This leaves Legs only two things to fear in life: getting pale and getting fat. She spends her days lying on the beach, baking in the sun in skimpy bikinis. She rarely eats and conveniently has a line or two of coke on hand to fight off hunger pangs.
She snorts another line off of my kitchen counter.
"Hey, let's go shopping. I want to spend the money my parents just sent me," she says excitedly.
I laugh at her.
Must be nice, I think.
So I make Eddie's muay Thai class a regular thing. It isn't long before Eddie gets me into sparring every Thursday. This is even more exhausting than his classes. I usually fight Melinda, a girl with more experience and long legs who has a habit of kicking me in the stomach.
No way could I do this hungover, I think, after a few rounds in the ring and a harsh beating to my legs and head.
When I'm fighting, I'm not allowed to pause and catch my breath. I'm forced to ignore physical exhaustion because I know the second I let my guard down, I will get a punch to the face, a kick in the head, a black eye, or a concussion. I want to get better at this. I want to be stronger. But I have to sacrifice one hobby for another.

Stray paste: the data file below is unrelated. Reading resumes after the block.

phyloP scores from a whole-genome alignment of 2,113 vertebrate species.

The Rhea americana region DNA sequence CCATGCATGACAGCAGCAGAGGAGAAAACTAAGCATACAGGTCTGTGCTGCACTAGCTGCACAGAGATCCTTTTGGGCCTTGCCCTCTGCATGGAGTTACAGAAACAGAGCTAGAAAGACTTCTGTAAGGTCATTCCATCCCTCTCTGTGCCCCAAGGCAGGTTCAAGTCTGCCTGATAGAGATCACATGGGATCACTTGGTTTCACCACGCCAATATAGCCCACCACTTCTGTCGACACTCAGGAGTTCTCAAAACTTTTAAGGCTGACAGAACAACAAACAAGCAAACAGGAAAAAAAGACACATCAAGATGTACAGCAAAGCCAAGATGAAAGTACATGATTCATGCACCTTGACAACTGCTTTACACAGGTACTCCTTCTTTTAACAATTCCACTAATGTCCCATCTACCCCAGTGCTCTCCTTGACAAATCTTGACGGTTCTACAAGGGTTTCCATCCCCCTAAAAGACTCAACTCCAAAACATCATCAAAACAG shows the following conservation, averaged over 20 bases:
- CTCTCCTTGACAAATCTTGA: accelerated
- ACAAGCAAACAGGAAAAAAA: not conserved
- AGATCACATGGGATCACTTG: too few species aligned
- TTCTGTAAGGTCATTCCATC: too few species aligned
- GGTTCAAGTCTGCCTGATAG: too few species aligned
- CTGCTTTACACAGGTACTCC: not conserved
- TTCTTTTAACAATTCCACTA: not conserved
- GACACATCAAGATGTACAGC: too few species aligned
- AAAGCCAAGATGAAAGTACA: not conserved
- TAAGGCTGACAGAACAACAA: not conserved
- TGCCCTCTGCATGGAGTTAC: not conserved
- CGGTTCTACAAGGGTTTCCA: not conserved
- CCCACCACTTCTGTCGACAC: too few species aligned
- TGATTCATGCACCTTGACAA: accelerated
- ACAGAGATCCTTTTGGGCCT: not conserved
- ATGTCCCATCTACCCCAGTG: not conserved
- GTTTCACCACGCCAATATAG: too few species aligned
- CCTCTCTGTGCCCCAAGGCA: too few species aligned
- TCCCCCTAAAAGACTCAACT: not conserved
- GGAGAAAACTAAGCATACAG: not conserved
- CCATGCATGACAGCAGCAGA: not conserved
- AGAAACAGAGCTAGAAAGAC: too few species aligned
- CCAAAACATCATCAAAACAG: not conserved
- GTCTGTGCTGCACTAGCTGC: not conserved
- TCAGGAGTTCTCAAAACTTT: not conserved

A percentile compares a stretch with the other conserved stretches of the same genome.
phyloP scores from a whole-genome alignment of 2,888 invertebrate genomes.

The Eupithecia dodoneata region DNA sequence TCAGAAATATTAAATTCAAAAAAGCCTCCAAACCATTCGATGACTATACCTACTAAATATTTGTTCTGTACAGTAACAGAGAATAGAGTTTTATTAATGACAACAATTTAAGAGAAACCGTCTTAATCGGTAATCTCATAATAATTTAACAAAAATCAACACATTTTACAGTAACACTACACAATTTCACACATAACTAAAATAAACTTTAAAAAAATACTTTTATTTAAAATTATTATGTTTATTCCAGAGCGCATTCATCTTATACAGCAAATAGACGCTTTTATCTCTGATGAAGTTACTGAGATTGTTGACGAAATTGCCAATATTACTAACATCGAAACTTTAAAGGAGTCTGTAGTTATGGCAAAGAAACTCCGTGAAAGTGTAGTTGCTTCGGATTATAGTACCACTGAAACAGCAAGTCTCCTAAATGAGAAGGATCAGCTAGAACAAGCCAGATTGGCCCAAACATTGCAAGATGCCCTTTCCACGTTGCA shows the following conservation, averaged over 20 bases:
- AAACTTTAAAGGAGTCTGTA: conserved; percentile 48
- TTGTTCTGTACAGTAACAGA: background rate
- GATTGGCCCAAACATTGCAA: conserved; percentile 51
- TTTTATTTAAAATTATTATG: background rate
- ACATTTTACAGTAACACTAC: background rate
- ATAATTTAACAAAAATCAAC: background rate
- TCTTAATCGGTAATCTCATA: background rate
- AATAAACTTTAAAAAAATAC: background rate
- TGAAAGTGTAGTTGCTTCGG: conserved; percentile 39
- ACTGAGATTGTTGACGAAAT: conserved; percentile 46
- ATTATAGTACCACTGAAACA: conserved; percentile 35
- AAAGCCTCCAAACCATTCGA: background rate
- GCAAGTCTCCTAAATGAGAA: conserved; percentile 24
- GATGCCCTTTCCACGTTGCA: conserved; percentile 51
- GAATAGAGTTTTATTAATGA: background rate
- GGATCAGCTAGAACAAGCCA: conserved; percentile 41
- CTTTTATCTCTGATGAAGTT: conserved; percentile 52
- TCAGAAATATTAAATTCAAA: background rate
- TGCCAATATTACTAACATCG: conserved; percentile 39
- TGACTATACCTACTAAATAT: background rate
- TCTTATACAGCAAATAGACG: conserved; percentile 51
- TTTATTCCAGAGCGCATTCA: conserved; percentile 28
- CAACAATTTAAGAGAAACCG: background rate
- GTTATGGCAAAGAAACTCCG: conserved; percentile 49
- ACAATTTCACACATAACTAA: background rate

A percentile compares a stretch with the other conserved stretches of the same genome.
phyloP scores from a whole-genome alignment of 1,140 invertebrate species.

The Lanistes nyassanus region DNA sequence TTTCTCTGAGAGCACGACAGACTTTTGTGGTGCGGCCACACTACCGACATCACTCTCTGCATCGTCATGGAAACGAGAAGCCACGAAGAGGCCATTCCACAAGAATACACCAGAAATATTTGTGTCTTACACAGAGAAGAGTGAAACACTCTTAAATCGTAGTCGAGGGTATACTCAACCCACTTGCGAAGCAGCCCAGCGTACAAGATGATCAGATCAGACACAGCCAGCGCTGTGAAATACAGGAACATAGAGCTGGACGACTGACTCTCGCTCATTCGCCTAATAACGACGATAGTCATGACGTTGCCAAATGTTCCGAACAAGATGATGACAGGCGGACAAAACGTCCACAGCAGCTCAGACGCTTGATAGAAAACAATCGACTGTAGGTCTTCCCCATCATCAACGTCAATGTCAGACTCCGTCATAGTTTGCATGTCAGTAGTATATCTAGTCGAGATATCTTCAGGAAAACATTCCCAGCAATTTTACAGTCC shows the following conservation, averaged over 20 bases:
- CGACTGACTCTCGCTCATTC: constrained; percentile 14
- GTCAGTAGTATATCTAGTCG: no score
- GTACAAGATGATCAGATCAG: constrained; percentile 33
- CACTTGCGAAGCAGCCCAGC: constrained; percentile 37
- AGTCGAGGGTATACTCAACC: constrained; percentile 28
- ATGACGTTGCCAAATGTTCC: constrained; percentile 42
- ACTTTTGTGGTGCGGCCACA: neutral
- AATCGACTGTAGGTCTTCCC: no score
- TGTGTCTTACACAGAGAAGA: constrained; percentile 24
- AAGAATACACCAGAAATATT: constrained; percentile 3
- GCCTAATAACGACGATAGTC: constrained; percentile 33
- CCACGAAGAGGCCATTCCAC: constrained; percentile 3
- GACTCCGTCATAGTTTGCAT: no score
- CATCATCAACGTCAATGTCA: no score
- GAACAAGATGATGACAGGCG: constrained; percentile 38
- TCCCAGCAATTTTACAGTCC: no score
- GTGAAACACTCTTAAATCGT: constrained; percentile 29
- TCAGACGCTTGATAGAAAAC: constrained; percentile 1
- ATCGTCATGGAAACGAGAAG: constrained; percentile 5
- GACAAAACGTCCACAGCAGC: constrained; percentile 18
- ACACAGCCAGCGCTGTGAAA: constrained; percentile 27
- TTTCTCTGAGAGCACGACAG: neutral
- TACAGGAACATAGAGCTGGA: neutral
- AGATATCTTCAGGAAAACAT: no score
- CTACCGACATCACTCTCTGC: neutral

"When you drink alcohol, you're putting toxins into your body. Even one drink can set you back weeks into your training," Eddie told me one day.
"It would really help you to stop drinking," he said.
I stopped drinking entirely for several months. But when I did start again, I thought, I'm poisoning myself with toxins. Even several days after a drunken night, I'd pay for it in the ring. With the slightest bit of alcohol, I was slower and had less endurance. I decided to reserve the booze for special occasions. My trips to bars and clubs became rare.
It's amazing how much changed when I cut down on alcohol. With no more booze, there was no more coke, no more one-night stands, no more chaotic PB adventures. My party friends faded away because I was no fun anymore. I developed a new outlook on life. When my friends did drag me to a club, I couldn't enjoy the atmosphere. Rolling my eyes, I'd observe my peers getting wasted and clumsily grinding on each other to the beat of the music.
Not only did muay Thai trigger a change in my life, but it introduced me to a new side to Pacific Beach. I was working out with people who had real jobs. They were into school and taking care of their bodies. I met people in PB who actually had a drive to better themselves. They had hobbies that didn't require snorting coke, getting wasted, and sleeping with random people. It was refreshing and encouraging. It made me realize that it was possible to enjoy life sober.